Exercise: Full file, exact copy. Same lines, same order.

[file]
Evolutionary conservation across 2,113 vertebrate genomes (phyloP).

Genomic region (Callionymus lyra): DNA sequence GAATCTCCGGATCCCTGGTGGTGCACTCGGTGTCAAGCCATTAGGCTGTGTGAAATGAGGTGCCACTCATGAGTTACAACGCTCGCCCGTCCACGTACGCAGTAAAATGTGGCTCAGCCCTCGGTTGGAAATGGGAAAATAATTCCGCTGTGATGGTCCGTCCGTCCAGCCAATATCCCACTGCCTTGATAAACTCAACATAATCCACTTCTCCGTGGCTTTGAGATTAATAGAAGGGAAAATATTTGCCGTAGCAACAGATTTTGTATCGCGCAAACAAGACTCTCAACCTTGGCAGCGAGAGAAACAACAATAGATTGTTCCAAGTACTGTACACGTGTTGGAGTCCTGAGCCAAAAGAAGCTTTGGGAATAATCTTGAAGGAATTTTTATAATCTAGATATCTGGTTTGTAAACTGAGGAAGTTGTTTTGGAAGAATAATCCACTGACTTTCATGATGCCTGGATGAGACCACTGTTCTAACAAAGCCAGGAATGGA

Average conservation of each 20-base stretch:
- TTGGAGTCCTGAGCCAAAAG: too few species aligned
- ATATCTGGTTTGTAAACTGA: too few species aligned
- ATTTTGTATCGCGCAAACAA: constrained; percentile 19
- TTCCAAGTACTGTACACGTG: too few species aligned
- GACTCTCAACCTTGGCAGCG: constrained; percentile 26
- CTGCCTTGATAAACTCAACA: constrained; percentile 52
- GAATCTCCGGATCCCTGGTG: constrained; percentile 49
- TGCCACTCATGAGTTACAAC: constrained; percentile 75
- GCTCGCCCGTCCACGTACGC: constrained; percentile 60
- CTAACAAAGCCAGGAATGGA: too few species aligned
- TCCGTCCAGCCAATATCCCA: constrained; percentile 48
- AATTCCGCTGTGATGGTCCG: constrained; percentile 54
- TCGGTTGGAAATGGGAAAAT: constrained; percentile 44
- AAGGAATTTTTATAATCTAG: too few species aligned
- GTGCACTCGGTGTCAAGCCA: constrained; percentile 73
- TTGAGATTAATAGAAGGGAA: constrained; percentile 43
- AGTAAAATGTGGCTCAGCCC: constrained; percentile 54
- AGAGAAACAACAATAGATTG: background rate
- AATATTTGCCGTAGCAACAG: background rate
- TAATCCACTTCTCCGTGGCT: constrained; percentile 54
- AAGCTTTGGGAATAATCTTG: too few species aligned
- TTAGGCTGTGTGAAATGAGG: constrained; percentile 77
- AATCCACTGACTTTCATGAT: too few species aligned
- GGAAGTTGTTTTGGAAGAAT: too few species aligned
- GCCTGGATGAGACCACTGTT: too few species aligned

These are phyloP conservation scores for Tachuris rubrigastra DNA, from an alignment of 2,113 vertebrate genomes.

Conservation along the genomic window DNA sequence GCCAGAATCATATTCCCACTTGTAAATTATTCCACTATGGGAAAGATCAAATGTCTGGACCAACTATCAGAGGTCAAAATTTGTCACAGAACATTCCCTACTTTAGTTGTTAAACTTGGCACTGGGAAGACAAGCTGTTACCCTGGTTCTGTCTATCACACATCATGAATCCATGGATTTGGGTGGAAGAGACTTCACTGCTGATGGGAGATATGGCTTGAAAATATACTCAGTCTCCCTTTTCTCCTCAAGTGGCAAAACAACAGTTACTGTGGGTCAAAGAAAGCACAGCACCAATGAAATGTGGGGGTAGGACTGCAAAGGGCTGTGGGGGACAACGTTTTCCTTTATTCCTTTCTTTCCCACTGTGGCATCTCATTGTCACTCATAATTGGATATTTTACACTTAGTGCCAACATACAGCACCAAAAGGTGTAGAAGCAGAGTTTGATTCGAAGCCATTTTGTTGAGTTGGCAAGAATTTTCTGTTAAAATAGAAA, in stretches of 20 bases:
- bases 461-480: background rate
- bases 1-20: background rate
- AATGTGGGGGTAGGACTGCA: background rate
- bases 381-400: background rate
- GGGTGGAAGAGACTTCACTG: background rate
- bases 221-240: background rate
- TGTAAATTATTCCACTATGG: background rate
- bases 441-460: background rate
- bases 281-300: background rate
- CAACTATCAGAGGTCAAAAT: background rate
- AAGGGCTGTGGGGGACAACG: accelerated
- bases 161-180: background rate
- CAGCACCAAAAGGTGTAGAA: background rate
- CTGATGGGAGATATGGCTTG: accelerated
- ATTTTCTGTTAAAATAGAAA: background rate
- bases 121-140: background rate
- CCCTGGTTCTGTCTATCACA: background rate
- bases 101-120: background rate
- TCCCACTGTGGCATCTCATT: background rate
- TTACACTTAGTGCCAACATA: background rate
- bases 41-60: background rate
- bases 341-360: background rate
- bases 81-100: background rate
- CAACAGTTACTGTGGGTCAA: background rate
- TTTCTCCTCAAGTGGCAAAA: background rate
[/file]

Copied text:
Evolutionary conservation across 2,113 vertebrate genomes (phyloP).

Genomic region (Callionymus lyra): DNA sequence GAATCTCCGGATCCCTGGTGGTGCACTCGGTGTCAAGCCATTAGGCTGTGTGAAATGAGGTGCCACTCATGAGTTACAACGCTCGCCCGTCCACGTACGCAGTAAAATGTGGCTCAGCCCTCGGTTGGAAATGGGAAAATAATTCCGCTGTGATGGTCCGTCCGTCCAGCCAATATCCCACTGCCTTGATAAACTCAACATAATCCACTTCTCCGTGGCTTTGAGATTAATAGAAGGGAAAATATTTGCCGTAGCAACAGATTTTGTATCGCGCAAACAAGACTCTCAACCTTGGCAGCGAGAGAAACAACAATAGATTGTTCCAAGTACTGTACACGTGTTGGAGTCCTGAGCCAAAAGAAGCTTTGGGAATAATCTTGAAGGAATTTTTATAATCTAGATATCTGGTTTGTAAACTGAGGAAGTTGTTTTGGAAGAATAATCCACTGACTTTCATGATGCCTGGATGAGACCACTGTTCTAACAAAGCCAGGAATGGA

Average conservation of each 20-base stretch:
- TTGGAGTCCTGAGCCAAAAG: too few species aligned
- ATATCTGGTTTGTAAACTGA: too few species aligned
- ATTTTGTATCGCGCAAACAA: constrained; percentile 19
- TTCCAAGTACTGTACACGTG: too few species aligned
- GACTCTCAACCTTGGCAGCG: constrained; percentile 26
- CTGCCTTGATAAACTCAACA: constrained; percentile 52
- GAATCTCCGGATCCCTGGTG: constrained; percentile 49
- TGCCACTCATGAGTTACAAC: constrained; percentile 75
- GCTCGCCCGTCCACGTACGC: constrained; percentile 60
- CTAACAAAGCCAGGAATGGA: too few species aligned
- TCCGTCCAGCCAATATCCCA: constrained; percentile 48
- AATTCCGCTGTGATGGTCCG: constrained; percentile 54
- TCGGTTGGAAATGGGAAAAT: constrained; percentile 44
- AAGGAATTTTTATAATCTAG: too few species aligned
- GTGCACTCGGTGTCAAGCCA: constrained; percentile 73
- TTGAGATTAATAGAAGGGAA: constrained; percentile 43
- AGTAAAATGTGGCTCAGCCC: constrained; percentile 54
- AGAGAAACAACAATAGATTG: background rate
- AATATTTGCCGTAGCAACAG: background rate
- TAATCCACTTCTCCGTGGCT: constrained; percentile 54
- AAGCTTTGGGAATAATCTTG: too few species aligned
- TTAGGCTGTGTGAAATGAGG: constrained; percentile 77
- AATCCACTGACTTTCATGAT: too few species aligned
- GGAAGTTGTTTTGGAAGAAT: too few species aligned
- GCCTGGATGAGACCACTGTT: too few species aligned

These are phyloP conservation scores for Tachuris rubrigastra DNA, from an alignment of 2,113 vertebrate genomes.

Conservation along the genomic window DNA sequence GCCAGAATCATATTCCCACTTGTAAATTATTCCACTATGGGAAAGATCAAATGTCTGGACCAACTATCAGAGGTCAAAATTTGTCACAGAACATTCCCTACTTTAGTTGTTAAACTTGGCACTGGGAAGACAAGCTGTTACCCTGGTTCTGTCTATCACACATCATGAATCCATGGATTTGGGTGGAAGAGACTTCACTGCTGATGGGAGATATGGCTTGAAAATATACTCAGTCTCCCTTTTCTCCTCAAGTGGCAAAACAACAGTTACTGTGGGTCAAAGAAAGCACAGCACCAATGAAATGTGGGGGTAGGACTGCAAAGGGCTGTGGGGGACAACGTTTTCCTTTATTCCTTTCTTTCCCACTGTGGCATCTCATTGTCACTCATAATTGGATATTTTACACTTAGTGCCAACATACAGCACCAAAAGGTGTAGAAGCAGAGTTTGATTCGAAGCCATTTTGTTGAGTTGGCAAGAATTTTCTGTTAAAATAGAAA, in stretches of 20 bases:
- bases 461-480: background rate
- bases 1-20: background rate
- AATGTGGGGGTAGGACTGCA: background rate
- bases 381-400: background rate
- GGGTGGAAGAGACTTCACTG: background rate
- bases 221-240: background rate
- TGTAAATTATTCCACTATGG: background rate
- bases 441-460: background rate
- bases 281-300: background rate
- CAACTATCAGAGGTCAAAAT: background rate
- AAGGGCTGTGGGGGACAACG: accelerated
- bases 161-180: background rate
- CAGCACCAAAAGGTGTAGAA: background rate
- CTGATGGGAGATATGGCTTG: accelerated
- ATTTTCTGTTAAAATAGAAA: background rate
- bases 121-140: background rate
- CCCTGGTTCTGTCTATCACA: background rate
- bases 101-120: background rate
- TCCCACTGTGGCATCTCATT: background rate
- TTACACTTAGTGCCAACATA: background rate
- bases 41-60: background rate
- bases 341-360: background rate
- bases 81-100: background rate
- CAACAGTTACTGTGGGTCAA: background rate
- TTTCTCCTCAAGTGGCAAAA: background rate